in fact they have been taught that judging something is somehow a negative
position. Things happen that are horrible, 9/11, the Tsunami, or the
decapitation of Nick Berg and their response is to make jokes, or to
react ideologically. These are Christian kids who are writing cynical
songs under the guise of humor about the death of 100,000 people from
The result is that Christianity becomes a retreat from the world or
an ideology that is for them because it makes them happy but that everyone
has their own truth, their own happiness, their own path. My teenagers
slip into the nothingness of life, unwilling or afraid to say that their
heart desires more than what life is reduced to.
I blog to challenge the position that judging the things that happen
in life is somehow a negative position. I blog to help educate my kids
to a new humanity, one that sees life as positive and the Christian
claim as attractive and true. I blog to help my students see that the
desires of my heart fill life with a positivity, fill life with a hope
and goodness that I long to see realized, not because I do a million
things, but by just being a presence that says "No, there is one way,
one truth, one life and it has a name: Jesus!"
Mark C N Sullivan, Irish
I have pronounced opinions, and I come from a newspaper background,
as well as from a family of inveterate article-clippers. The blog offers
a forum for commentary, a cyber-filing cabinet for items I find interesting,
and the ability to be my own newspaper editor or pamphleteer, which
has its Jeffersonian appeal. A famous painting of the artist and museum-keeper
Charles Willson Peale has him opening the curtain on his cabinet of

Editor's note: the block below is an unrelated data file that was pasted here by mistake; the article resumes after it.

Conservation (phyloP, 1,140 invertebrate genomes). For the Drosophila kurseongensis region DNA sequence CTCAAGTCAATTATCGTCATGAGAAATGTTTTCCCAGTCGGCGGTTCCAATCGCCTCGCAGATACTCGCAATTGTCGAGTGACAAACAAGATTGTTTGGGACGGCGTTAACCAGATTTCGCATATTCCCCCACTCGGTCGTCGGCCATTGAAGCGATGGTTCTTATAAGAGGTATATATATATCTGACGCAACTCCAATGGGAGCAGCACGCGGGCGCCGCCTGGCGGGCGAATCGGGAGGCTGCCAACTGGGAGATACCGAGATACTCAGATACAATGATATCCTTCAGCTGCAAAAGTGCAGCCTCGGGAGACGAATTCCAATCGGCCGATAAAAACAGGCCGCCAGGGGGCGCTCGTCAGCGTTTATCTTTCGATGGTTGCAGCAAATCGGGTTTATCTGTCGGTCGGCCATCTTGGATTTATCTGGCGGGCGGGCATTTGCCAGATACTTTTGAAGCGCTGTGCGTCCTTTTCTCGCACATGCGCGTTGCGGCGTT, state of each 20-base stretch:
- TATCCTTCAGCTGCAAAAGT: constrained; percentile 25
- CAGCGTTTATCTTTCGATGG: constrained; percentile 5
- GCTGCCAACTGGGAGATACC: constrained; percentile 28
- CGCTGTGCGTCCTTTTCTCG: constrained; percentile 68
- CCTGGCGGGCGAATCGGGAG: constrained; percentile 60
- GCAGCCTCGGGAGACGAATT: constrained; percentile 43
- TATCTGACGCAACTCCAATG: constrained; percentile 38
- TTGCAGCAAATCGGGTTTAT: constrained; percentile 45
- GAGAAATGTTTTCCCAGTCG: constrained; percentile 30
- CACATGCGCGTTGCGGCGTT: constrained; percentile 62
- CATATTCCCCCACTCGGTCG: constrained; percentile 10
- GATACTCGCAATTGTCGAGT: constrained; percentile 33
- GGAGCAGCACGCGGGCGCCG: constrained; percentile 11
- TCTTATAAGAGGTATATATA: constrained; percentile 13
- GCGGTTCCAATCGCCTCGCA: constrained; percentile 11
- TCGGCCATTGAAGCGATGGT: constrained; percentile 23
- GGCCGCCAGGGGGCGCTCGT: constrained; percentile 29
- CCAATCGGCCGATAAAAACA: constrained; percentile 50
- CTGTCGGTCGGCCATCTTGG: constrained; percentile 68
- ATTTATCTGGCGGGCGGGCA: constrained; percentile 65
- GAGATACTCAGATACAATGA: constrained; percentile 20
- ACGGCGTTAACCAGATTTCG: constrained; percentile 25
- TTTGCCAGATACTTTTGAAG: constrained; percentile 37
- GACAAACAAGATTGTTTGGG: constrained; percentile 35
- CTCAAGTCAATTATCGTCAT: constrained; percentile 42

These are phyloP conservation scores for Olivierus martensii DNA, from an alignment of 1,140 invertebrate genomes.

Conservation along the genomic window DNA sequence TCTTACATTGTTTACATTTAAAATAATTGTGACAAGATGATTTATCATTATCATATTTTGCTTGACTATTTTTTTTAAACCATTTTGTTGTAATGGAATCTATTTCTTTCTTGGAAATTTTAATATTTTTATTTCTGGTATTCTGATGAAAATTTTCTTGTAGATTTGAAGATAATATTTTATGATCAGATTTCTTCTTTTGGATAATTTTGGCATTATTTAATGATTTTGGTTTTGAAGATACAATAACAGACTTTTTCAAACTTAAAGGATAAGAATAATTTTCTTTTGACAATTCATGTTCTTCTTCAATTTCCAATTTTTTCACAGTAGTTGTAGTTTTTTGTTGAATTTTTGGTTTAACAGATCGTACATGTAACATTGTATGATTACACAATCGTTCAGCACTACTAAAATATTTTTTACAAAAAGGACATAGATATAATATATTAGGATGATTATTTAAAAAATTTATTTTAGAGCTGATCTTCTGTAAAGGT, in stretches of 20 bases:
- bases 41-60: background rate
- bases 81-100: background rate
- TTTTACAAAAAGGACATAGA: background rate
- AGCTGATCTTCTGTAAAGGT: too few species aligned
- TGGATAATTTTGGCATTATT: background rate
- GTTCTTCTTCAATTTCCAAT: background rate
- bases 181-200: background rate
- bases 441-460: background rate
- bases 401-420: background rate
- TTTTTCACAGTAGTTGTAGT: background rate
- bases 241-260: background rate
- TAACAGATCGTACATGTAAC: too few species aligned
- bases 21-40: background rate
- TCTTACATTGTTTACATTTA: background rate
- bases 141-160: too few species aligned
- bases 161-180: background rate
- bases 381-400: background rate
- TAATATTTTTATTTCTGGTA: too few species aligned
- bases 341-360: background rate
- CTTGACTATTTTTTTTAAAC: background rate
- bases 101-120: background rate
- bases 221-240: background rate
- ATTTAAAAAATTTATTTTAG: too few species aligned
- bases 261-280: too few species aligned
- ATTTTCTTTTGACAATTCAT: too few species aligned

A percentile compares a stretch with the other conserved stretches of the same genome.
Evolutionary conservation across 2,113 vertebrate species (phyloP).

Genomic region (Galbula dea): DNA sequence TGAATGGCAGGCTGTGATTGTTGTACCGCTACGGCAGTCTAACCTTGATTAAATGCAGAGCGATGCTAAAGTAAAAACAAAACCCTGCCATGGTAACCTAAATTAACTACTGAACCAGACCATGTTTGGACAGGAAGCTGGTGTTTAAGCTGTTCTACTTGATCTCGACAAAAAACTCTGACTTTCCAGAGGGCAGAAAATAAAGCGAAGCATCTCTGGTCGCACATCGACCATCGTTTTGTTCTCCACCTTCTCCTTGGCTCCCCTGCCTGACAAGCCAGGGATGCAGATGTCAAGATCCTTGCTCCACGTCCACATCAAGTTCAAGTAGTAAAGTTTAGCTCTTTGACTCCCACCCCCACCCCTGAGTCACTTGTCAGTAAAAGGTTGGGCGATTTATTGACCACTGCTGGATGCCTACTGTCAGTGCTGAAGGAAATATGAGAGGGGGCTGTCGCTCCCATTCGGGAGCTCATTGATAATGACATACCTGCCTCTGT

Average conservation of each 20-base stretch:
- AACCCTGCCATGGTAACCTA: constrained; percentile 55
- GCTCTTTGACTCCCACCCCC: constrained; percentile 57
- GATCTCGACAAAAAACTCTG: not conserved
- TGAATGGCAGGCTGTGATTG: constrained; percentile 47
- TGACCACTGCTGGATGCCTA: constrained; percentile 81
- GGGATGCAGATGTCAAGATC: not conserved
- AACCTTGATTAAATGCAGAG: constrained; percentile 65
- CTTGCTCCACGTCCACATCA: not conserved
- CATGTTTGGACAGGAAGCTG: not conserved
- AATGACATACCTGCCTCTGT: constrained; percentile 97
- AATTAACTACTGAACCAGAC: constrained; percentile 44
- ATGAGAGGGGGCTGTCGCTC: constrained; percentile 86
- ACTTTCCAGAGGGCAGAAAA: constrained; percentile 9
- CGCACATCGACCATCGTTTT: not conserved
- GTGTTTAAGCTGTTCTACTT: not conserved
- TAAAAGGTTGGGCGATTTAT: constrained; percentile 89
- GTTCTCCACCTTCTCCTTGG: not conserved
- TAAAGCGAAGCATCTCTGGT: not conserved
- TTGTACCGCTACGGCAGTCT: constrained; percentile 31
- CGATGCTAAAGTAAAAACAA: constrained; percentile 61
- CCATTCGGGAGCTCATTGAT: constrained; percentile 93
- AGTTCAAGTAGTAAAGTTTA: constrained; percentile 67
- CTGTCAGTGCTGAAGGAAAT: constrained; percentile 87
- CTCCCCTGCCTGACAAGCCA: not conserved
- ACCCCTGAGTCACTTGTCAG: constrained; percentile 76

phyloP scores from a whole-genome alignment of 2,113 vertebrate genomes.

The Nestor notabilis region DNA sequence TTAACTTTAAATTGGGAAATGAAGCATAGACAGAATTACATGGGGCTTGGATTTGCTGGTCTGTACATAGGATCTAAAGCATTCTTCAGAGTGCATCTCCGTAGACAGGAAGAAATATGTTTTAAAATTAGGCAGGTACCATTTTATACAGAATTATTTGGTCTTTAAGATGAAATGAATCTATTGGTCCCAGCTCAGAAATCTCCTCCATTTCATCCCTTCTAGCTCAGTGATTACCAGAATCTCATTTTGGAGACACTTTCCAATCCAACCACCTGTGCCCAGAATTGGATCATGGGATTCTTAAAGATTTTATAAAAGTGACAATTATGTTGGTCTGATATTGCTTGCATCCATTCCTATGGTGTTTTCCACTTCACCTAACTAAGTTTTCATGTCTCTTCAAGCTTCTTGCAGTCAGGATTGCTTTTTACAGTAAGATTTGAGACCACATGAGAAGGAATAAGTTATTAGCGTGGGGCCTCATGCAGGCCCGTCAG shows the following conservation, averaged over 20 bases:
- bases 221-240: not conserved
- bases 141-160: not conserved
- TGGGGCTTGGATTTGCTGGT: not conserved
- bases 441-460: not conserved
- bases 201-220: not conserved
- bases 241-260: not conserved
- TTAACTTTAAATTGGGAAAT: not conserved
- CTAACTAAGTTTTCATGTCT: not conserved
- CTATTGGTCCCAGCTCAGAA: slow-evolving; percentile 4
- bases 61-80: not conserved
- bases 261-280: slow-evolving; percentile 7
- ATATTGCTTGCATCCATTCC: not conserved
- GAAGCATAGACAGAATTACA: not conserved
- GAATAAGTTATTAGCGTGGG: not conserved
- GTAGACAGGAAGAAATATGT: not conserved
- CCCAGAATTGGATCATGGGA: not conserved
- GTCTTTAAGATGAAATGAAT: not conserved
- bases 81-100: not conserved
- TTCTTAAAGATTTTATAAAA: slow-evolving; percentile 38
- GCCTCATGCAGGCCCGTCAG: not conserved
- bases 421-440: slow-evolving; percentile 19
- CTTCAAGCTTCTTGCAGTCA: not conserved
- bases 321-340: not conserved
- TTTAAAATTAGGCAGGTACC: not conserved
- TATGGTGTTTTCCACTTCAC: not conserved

curiosities. That's the Internet to me.
Jeff Culbreath, El
amino Real. Best devotional:
My motives are mixed. I do a lot of reading and enjoy disseminating
ideas from my reading. As a traditionalist, I think the greater Catholic
community benefits from exposure to Catholic thought that has been neglected
or forgotten since the Second Vatican Council. But it is also true that
Im something of a controversialist and enjoy "dusting it
up" once in a while.
Micki, one of the Summa
Mammas, a group of Catholic convert mothers.
I find it therapeutic and encouraging. It gives me a "safe" forum
to rant and it affords a wonderful opportunity to reach out to
like-minded Catholics, but it's also a reminder how diverse and varied
we Catholics can be.
Nicole DesOrmeaux, Notes
to Myself. Third place, most devotional blog:
Over the last year and a half, I have taken the "risk" of sharing
my stories of faith with St Blog's in hopes of bringing greater glory
to God.Im not a thinker, Im not a reader, Im not a
writer. So what am I doing blogging? Since blogging has its origins
in journalism.My answer is that I am a lover. A lover that want s to
express the love welling over inside, in as many ways possible. I continue
to post, today, because I am a lover. On my side bar I have posted my
purpose "The inspiration behind my blog is my personal belief that
memoirs which pertain to our church have unique power. Sharing these
stories of faith plant seeds of Gods love
lives can be touched,
God can be greatly glorified.
Steve Dillard, one of the bloggers writing for Southern
Appeal, winner of best political blog, best social commentary"
I blog because I am passionate about the subjects that permeate
my writing: Catholicism; "culture of life issues"; preservation of traditional
marriage; the genocide taking place in Darfur; originalism, federalism, and
judicial restraint; and Southern history and culture.
What blogs do bloggers read?
Valerie Schmalz is a writer for IgnatiusInsight.
She worked as a reporter and editor for The Associated Press, and in print
and broadcast media for ten years. She holds a BA in Government from University
of San Francisco and a Master of Science from the School of Foreign Service
at Georgetown University. She is the former director of Birthright of San
Francisco. Valerie and her wonderful husband have four children.